How to Apply to College and Stay Organized Too!

Last year, at about this time, we were awaiting the final results for the ACT that my oldest son had just taken. We spent his junior year of high school researching schools and going to college fairs. Once the test results were in, my son could start applying for college. His options were wide open and while he didn't have a laser focus on any one school, he did have it narrowed down to 11 different universities that he wanted to submit a college application to. Most counselors recommend applying to 5-8 different universities. Without really knowing how much financial aid or scholarships he would qualify for, we had not only safety schools {those he knew he had a fairly good chance of getting into} for academics, we also had financial safety schools {those we knew we could afford even if he didn't get any scholarships}.  He also had a few reach schools {those that would be challenging to get into, but were realistic enough that he should apply based on his grades and test scores}. Keeping all of the applications straight was getting to be overwhelming. So, like a true engineer, my husband created a spreadsheet to keep all of the details straight. We have been asked for this spreadsheet a few times from friends, and thought that it may just be helpful to pull it together and offer it up to all of you.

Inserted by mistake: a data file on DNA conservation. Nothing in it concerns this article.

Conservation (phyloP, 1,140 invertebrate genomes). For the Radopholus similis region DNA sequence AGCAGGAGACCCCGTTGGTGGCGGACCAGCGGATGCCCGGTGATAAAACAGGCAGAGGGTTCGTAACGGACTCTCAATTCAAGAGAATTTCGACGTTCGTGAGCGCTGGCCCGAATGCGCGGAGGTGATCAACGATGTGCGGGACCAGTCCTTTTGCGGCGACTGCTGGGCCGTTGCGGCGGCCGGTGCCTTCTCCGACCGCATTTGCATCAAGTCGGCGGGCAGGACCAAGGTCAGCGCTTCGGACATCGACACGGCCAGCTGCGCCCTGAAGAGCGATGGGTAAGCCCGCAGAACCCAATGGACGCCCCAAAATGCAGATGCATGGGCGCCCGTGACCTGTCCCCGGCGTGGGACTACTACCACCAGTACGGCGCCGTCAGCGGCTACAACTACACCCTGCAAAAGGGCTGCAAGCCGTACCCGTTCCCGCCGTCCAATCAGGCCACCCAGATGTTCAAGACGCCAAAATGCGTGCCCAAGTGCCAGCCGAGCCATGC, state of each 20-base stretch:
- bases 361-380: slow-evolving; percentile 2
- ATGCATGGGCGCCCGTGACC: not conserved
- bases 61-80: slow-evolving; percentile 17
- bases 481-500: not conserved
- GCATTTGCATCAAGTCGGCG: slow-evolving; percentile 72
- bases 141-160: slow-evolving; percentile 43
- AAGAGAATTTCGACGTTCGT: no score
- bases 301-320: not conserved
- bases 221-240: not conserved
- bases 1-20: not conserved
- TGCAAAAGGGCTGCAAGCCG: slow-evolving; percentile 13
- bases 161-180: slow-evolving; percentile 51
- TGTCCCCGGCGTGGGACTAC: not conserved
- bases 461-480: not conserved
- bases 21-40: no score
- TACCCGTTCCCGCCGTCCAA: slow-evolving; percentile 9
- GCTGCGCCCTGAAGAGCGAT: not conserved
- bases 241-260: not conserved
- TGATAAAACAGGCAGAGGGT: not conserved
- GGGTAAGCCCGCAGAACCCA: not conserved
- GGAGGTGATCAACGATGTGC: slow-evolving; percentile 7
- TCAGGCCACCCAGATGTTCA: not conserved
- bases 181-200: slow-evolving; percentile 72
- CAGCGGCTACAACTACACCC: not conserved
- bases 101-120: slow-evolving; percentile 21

How to Apply to College
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When I was in high school, my parents told me that they would pay for any college of my choice as long as it was a state university. That narrowed my choices down a bit {there are 7 state universities}, though like any good kid living in Indiana, I grew up wanting to go to either Indiana University or Purdue University. My mom did her undergrad and graduate school work at IU and until visiting the Purdue campus my junior year of high school, I was pretty sure I would end up being an Indiana University Hoosier. Those college visits are important {here's how you can plan the perfect college visit for your high school senior}! It wasn't long after I stepped foot on Purdue's campus that it felt like home to me. I applied to Purdue at the end of my junior year in high school and was accepted before I even started my senior year. One application, one acceptance letter.